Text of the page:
Ten Editing Tips, for Your Fiction Mss, by Margaret Atwood
As Posted by Margaret Atwood, at her wonderful site: The Year of the Flood
"Speaking of writing, which we did a lot in Tofino: I put these together for a friend, but maybe someone out there could also use them…"
"Months ago I wrote a post called How To Lose Friends and Alienate People on Twitter, which was wildly popular, one of my most read pieces. It detailed the common annoyances Twitter followers had with each other. I thought I was being clever, and somewhere in the murky depths of my brain I knew I would piss someone off ..."
"Writer’s Block. I want to deny its existence. The sad fact is, an inordinate amount of people complain and curse about it, so there is grounds for its standing in reality. Writer’s Block, the Basterd, or whatever we want to call it, rears its ugly head at the worst of times, for me ..."
A guest post by Stella Darkely
"In this largely isolated world that we live in -- in the lonely crevices of our mind, we search out the little things throughout our days and nights that catch our attentions and keep us from blinking ..."
"You wouldn’t believe how I’ve been living lately; food has been a low priority. So has housekeeping; there are articles, magazines, newspaper clippings and related dementia strewn across my work area. Seems my books have been multiplying like rabbits too ..."
"The day started out innocuously enough; the employees at our company started trickling in to Crooks Field for our annual company picnic and soft-ball game about 10:30 AM. When I got there some of the guys were already peppering the outfield with fly balls and line drives. Even at my advanced age (37) I still turn into a little kid at the sight of a ball field ..."
"No doubt there are tons of voices out there, approximately 5 billion personal websites, or “blogs” if you will, and when put in this context your little domain may seem rather insignificant and small, but that’s not the point. You need that blog, it’s your voice. I came to that realization slowly, and painfully ..."
"Just a little note to everyone as to my whereabouts lately. I recently moved into a new place, sans room-mates, and the silence is deafening; I can finally hear my own thoughts again ..."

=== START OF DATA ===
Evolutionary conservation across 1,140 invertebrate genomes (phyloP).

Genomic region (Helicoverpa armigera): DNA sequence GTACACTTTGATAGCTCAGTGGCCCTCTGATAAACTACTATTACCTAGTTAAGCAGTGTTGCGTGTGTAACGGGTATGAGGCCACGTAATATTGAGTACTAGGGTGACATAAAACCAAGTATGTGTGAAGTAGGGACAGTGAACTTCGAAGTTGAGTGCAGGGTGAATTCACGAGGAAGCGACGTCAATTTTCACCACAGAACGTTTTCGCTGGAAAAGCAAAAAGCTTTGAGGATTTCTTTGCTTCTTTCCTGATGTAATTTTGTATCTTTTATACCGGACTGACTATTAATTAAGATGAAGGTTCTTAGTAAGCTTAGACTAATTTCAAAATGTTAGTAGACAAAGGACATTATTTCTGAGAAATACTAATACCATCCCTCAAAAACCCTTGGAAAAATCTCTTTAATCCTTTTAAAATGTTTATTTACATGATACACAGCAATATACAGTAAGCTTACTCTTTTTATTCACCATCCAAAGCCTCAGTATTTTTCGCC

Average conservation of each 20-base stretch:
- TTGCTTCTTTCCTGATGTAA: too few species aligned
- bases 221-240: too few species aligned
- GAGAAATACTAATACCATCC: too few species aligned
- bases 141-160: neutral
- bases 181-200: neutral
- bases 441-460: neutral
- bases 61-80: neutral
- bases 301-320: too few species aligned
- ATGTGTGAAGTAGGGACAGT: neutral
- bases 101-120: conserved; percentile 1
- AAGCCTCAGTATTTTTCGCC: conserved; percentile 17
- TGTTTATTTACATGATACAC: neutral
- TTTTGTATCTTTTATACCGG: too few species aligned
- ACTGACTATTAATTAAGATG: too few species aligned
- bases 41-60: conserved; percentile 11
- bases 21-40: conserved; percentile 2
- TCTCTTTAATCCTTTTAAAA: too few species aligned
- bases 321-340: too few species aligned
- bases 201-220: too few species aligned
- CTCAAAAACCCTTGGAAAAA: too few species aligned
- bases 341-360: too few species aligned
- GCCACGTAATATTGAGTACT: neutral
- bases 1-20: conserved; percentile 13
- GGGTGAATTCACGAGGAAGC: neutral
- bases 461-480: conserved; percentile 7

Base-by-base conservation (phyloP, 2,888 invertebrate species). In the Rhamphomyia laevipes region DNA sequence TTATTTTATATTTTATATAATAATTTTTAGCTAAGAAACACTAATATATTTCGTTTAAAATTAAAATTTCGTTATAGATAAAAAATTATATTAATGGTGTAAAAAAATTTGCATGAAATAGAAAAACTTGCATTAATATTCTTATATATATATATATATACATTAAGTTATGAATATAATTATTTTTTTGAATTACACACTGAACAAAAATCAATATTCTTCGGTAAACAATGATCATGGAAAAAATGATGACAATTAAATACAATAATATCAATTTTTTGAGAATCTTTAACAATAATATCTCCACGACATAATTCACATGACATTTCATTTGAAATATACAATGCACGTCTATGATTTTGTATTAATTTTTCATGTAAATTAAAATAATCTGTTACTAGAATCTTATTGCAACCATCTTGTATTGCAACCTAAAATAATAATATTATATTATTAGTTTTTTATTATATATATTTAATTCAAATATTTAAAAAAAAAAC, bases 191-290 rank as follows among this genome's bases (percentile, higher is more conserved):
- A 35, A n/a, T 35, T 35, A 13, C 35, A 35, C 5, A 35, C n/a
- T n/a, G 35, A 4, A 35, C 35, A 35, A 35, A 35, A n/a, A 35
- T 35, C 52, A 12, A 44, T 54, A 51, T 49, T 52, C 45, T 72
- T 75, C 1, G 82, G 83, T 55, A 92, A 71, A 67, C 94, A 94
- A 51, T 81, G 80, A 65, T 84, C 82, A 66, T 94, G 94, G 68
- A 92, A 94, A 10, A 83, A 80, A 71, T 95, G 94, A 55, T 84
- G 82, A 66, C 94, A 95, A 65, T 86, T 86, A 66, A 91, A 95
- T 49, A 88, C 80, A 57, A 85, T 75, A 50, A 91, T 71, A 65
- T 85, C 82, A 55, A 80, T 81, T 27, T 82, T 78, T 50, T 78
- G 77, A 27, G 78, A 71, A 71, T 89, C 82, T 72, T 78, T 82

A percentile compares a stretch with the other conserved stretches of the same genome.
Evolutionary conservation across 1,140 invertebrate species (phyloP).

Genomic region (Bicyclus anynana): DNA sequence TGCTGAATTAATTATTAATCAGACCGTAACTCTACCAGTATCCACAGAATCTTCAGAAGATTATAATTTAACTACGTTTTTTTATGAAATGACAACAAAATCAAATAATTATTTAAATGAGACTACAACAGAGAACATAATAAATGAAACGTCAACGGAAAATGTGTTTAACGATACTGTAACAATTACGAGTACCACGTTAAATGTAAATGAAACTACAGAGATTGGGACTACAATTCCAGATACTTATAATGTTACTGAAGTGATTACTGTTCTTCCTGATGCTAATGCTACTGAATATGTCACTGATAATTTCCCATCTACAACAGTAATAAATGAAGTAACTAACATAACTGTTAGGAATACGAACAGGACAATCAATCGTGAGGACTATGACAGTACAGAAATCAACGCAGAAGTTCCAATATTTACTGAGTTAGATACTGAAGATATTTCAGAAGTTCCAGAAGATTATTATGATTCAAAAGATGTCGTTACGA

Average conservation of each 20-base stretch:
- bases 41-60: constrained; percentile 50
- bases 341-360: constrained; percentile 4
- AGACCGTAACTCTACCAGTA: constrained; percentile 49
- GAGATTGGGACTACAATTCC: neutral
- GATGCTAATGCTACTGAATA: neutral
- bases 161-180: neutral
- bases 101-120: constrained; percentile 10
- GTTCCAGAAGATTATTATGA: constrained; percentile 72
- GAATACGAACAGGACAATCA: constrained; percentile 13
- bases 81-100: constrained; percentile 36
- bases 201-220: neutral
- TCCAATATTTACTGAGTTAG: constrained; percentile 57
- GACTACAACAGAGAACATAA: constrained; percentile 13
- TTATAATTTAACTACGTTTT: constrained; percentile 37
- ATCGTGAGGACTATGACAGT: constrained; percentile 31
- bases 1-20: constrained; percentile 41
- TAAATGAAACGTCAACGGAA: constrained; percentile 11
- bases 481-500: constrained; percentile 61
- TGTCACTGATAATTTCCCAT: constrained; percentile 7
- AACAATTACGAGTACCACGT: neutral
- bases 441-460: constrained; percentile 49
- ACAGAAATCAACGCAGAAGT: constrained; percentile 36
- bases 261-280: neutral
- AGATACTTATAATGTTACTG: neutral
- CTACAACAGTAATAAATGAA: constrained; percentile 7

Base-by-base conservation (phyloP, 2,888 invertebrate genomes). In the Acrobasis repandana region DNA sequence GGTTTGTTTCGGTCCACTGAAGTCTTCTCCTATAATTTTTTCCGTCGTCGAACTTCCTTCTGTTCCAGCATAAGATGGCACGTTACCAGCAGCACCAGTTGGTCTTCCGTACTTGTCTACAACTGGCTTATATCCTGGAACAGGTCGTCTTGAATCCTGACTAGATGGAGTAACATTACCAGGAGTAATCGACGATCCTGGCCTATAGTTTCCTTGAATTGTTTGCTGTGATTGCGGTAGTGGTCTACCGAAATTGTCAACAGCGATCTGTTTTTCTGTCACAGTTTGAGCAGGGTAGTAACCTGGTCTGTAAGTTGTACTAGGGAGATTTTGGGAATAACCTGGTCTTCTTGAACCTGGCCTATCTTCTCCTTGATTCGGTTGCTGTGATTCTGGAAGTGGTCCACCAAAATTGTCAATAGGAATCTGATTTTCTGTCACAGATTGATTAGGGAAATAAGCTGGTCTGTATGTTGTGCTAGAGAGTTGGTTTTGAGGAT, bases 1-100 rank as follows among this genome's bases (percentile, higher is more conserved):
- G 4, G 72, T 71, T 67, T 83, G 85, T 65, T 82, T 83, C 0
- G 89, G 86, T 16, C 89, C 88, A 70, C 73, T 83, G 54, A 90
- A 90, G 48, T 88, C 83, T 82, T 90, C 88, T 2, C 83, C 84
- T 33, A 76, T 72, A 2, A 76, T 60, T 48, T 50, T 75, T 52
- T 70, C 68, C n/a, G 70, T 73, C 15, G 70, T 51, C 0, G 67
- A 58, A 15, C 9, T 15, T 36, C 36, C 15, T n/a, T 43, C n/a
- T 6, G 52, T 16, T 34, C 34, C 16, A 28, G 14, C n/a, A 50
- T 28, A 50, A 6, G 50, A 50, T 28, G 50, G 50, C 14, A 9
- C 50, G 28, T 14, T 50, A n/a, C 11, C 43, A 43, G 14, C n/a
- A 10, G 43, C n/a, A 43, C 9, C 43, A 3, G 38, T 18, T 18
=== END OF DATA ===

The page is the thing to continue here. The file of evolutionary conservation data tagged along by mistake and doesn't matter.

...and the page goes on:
"There’s been a million blogs written about “Twitter Etiquette,” but I thought I would throw my three cents in on this topic as well. Disclaimer: This is all in fun, I may be completely wrong and you may be doing the opposite of everything in this list and STILL have twelve thousand followers ..."
"There’s another thing, sometimes I get angry with myself when I feel I should be writing more, or writing better, or when I don’t write at all; I get down. I start to feel like I’m losing my grip on things. I feel like it’s all slipping away; the writing, the career, the manuscript, the book deal, everything ..."
"THAT'S RIGHT. I know it sounds like an ad for some sleazy writers' school, but I really am going to tell you everything you need to pursue a successful and financially rewarding career writing fiction, and I really am going to do it in ten minutes ..."
"Every character should want something, even if it is only a glass of water ..."
"Race issues do only one thing for me; remind me that I’m white. Otherwise I walk through life not even thinking about the color of my skin, or anyone else’s for that matter. I suppose it’s easy for me, being Caucasian ..."
"I stand on the beach strewn with rocks and shells and crazy collages of human refuse; old bottles, faded shoes, sunglasses, a pair of worn Levi’s; a real sandy junk yard. Everything looks old, but it’s just the sun having beaten down on them for so long ..."
"Like most people, I tried Twitter on for size. Its austere nature was odd to me; no photos, no applications, nothing; Just one big message board. But I found it very immediate, lively, and addictive. The dangerous part; crashing, coming down ..."
A brief goodbye to Walter Cronkite ...
“…And that’s the way it is.”
"Walter Cronkite said those very words every evening for 19 years behind the anchor desk at CBS news. He was there when John F. Kennedy was sworn in as the 35th president of the United States ..."